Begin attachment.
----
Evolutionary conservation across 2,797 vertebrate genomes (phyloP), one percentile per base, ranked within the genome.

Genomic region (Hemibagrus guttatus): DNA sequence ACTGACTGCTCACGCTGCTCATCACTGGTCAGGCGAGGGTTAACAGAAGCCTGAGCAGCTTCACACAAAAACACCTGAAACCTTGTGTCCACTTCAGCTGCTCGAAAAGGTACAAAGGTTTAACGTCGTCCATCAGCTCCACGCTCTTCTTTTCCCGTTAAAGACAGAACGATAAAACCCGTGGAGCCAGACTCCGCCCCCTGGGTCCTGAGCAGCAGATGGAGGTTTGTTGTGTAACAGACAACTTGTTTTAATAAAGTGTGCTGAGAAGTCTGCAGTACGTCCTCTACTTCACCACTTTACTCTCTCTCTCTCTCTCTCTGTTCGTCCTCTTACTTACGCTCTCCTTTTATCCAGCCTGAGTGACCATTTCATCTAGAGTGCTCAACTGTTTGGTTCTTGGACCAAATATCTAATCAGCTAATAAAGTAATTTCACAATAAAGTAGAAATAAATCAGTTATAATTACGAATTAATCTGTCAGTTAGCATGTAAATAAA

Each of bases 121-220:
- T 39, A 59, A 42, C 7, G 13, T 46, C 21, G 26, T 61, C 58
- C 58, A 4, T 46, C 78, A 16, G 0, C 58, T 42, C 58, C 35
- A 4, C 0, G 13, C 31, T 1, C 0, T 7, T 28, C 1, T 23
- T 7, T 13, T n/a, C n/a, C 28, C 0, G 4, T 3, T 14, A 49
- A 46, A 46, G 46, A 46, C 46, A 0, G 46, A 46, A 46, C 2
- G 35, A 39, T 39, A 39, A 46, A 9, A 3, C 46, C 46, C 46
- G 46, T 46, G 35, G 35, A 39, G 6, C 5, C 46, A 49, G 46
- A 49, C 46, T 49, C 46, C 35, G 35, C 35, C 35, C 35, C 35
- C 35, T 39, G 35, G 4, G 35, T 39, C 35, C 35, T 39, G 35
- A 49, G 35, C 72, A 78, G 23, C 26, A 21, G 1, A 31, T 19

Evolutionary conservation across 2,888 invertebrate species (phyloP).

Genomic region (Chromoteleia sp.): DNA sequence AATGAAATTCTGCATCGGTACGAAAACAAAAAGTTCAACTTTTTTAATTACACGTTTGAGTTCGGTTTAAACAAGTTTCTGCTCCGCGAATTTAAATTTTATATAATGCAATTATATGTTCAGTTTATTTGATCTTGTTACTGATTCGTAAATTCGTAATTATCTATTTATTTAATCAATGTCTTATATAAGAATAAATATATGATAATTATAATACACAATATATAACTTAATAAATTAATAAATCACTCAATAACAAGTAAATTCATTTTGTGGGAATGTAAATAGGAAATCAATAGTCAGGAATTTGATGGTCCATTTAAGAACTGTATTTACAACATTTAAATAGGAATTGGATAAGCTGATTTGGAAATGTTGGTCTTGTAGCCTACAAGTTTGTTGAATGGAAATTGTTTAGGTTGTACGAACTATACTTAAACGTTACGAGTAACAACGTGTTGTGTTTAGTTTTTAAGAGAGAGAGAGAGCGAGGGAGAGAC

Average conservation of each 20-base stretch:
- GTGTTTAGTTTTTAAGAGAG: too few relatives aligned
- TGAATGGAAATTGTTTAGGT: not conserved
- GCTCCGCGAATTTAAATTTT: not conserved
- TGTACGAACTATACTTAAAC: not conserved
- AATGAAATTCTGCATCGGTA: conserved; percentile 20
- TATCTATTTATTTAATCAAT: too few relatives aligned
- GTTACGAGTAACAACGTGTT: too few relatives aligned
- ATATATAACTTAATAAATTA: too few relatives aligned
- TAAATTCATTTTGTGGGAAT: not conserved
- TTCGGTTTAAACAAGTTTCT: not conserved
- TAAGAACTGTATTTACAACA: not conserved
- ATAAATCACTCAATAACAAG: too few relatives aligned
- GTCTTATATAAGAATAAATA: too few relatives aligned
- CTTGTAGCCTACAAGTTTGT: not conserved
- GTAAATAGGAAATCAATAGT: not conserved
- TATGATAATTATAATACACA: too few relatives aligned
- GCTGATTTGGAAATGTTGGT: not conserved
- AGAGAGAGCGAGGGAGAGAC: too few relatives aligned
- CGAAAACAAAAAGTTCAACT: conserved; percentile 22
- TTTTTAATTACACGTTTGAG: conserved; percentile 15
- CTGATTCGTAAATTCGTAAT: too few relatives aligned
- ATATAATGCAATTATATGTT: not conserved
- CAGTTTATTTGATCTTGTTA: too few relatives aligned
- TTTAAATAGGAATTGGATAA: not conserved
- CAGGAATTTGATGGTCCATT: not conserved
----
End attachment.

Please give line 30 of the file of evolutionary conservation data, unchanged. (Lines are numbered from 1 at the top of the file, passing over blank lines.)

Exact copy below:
- CTTGTAGCCTACAAGTTTGT: not conserved